For years, I have kept a yellowing piece of paper that was originally hand-typed, but was photocopied and passed around the office where I worked at the time, back in the late 1970s or early 80s.
It’s a rather famous article by the brilliant women’s humor columnist, Erma Bombeck. Contrary to urban legend, she was not at death’s doorstep when she wrote it. It was published thirty eight years ago — long before her breast cancer diagnosis, and before she went public about her life-long kidney disease condition that eventually took her life.
This week, I happened (yeah, right — coincidence!) to run across it the same day I received this photo from my dad in the mail.
The picture is of my mother and me in 1992. We are at our family’s cabin (Owl’s Nest I) in the mountains of North Carolina. I still have the coat she is wearing, and wear it myself on the coldest days.
The other snapshot Daddy sent shows how utterly freezing we were that day, but laughing just the same.
Of course, I have been thinking of my mom quite a lot, since only a few years after this picture was snapped, she died of breast cancer. I spent the first two years of my marriage commuting between here in the Triangle area and Columbus, NC to help Dad take care of her.
She loved this essay, and I do, too, now more than ever. I hope you will find it inspiring as well.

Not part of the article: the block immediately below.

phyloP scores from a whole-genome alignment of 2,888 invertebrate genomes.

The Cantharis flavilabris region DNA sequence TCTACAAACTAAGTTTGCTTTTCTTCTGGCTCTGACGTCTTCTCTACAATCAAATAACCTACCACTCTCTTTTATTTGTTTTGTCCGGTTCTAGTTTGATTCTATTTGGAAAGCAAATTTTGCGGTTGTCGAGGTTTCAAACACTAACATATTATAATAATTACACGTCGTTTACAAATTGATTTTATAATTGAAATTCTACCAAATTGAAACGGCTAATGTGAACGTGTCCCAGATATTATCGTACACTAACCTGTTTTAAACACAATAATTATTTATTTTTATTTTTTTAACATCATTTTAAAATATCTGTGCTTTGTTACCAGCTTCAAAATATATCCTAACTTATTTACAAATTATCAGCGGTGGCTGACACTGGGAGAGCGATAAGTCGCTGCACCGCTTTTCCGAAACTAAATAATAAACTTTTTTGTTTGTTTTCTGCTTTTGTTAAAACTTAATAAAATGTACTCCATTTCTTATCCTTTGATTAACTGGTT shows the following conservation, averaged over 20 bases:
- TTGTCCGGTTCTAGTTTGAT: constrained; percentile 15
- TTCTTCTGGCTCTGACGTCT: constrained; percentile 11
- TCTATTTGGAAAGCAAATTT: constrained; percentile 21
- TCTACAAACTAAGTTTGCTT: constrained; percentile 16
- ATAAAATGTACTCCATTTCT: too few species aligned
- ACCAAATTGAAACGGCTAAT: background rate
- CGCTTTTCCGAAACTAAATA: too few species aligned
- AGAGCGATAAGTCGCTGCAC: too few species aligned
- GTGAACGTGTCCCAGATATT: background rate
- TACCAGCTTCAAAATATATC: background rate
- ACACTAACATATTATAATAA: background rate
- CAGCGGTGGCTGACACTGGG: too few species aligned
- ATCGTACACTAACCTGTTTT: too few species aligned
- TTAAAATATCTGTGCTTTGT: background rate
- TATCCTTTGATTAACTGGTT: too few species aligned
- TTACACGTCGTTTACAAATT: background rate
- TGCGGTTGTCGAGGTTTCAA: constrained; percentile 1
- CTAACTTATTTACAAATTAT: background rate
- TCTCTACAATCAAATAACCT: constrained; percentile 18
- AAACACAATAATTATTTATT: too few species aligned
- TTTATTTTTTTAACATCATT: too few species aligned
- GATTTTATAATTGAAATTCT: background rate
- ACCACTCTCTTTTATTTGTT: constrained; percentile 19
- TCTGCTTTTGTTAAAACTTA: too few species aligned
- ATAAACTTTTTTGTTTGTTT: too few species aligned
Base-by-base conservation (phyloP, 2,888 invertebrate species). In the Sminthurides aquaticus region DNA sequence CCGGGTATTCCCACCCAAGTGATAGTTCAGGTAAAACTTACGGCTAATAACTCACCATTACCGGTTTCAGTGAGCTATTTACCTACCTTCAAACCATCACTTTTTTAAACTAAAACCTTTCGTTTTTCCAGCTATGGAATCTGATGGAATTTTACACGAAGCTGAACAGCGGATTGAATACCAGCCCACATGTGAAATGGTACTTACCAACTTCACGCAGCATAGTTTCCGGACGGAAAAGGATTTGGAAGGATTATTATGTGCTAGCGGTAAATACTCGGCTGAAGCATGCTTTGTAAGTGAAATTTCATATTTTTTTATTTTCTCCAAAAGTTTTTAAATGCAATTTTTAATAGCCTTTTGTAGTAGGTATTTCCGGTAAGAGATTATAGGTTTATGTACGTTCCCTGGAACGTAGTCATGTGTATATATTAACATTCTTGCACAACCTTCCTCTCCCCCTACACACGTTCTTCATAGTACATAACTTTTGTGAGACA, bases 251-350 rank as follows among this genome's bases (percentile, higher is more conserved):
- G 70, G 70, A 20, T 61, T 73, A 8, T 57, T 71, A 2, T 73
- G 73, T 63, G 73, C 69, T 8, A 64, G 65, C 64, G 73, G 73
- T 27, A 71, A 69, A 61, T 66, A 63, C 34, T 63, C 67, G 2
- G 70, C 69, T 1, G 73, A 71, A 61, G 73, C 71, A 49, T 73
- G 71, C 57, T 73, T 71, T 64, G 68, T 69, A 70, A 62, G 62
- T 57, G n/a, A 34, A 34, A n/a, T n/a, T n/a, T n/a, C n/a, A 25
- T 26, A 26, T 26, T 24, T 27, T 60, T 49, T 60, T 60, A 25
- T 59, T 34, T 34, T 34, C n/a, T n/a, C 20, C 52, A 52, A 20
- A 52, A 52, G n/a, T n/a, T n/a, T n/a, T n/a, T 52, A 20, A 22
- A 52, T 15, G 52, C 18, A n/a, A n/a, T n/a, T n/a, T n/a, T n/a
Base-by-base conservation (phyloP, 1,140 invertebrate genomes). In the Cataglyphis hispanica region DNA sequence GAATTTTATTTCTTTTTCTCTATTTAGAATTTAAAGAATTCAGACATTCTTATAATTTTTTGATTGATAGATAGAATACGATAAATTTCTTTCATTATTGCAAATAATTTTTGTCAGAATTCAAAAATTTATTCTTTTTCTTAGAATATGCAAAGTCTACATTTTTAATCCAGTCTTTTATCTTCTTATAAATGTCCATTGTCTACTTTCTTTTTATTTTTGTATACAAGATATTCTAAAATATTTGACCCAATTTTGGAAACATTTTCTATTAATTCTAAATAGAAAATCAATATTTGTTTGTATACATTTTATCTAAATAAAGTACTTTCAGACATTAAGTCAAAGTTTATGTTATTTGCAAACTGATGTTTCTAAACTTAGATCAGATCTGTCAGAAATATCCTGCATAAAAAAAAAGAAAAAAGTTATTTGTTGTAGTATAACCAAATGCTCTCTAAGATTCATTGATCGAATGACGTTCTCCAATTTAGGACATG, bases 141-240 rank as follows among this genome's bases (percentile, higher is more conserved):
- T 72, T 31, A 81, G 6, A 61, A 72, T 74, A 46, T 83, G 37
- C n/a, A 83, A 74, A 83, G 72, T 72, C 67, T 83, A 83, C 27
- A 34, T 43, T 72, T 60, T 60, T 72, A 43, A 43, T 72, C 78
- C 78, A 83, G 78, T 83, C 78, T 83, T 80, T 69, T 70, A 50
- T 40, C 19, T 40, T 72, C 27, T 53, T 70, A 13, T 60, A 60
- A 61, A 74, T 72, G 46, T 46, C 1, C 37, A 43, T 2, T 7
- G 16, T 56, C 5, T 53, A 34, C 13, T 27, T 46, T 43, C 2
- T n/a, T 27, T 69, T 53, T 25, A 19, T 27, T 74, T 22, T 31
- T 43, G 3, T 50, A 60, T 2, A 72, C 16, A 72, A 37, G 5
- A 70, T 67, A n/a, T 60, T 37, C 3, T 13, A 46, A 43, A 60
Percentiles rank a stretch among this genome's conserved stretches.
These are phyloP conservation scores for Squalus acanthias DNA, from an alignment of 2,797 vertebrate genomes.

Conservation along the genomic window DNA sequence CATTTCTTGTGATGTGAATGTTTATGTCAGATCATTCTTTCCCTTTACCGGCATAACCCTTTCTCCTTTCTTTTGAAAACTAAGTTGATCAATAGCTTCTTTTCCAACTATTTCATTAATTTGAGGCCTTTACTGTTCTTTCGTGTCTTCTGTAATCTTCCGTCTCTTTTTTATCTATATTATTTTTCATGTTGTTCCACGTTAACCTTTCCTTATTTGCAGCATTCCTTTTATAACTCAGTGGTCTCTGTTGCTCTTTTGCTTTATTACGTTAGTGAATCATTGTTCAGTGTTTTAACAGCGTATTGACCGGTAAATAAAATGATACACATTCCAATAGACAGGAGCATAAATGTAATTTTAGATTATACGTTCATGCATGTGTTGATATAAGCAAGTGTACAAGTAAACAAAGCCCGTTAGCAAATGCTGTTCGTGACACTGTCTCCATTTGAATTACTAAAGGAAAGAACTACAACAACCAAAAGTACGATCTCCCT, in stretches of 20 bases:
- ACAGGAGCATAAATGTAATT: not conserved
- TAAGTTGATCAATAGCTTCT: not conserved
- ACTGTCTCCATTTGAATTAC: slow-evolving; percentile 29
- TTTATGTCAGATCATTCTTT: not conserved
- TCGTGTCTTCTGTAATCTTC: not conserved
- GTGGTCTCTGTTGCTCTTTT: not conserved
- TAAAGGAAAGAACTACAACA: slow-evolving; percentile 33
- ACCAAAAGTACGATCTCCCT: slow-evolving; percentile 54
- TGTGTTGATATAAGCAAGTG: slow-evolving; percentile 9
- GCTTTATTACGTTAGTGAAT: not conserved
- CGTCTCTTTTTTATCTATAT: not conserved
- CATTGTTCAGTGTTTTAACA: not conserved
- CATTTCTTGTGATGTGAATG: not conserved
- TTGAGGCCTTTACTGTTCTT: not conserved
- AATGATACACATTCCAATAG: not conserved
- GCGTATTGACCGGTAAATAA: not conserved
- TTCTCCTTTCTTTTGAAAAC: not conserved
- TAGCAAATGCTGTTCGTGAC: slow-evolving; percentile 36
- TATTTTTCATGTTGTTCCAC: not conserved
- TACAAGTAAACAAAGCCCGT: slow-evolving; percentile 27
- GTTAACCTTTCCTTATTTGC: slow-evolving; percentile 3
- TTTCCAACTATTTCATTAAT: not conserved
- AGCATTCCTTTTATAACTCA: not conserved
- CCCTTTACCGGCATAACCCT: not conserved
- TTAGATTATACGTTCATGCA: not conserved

Someone asked me the other day if I had my life to live over would I change anything.
My answer was no, but then I thought about it and changed my mind.
If I had my life to live over again I would have waxed less and listened more.
Instead of wishing away nine months of pregnancy and complaining about the shadow over my feet, I’d have cherished every minute of it and realized that the wonderment growing inside me was to be my only chance in life to assist God in a miracle.
I would never have insisted the car windows be rolled up on a summer day because my hair had just been teased and sprayed.
I would have invited friends over to dinner even if the carpet was stained and the sofa faded.
I would have eaten popcorn in the “good” living room and worried less about the dirt when you lit the fireplace.
I would have taken the time to listen to my grandfather ramble about his youth.
I would have burnt the pink candle that was sculptured like a rose before it melted while being stored.
I would have sat cross-legged on the lawn with my children and never worried about grass stains.
I would have cried and laughed less while watching television … and more while watching real life.
I would have shared more of the responsibility carried by my husband which I took for granted.
I would have eaten less cottage cheese and more ice cream.
I would have gone to bed when I was sick, instead of pretending the Earth would go into a holding pattern if I weren’t there for a day.
I would never have bought ANYTHING just because it was practical/wouldn’t show soil/ guaranteed to last a lifetime.
When my child kissed me impetuously, I would never have said, “Later. Now, go get washed up for dinner.”
There would have been more I love yous … more I’m sorrys … more I’m listenings … but mostly, given another shot at life, I would seize every minute of it … look at it and really see it … try it on … live it … exhaust it … and never give that minute back until there was nothing left of it.
© Erma Bombeck, Dec. 1979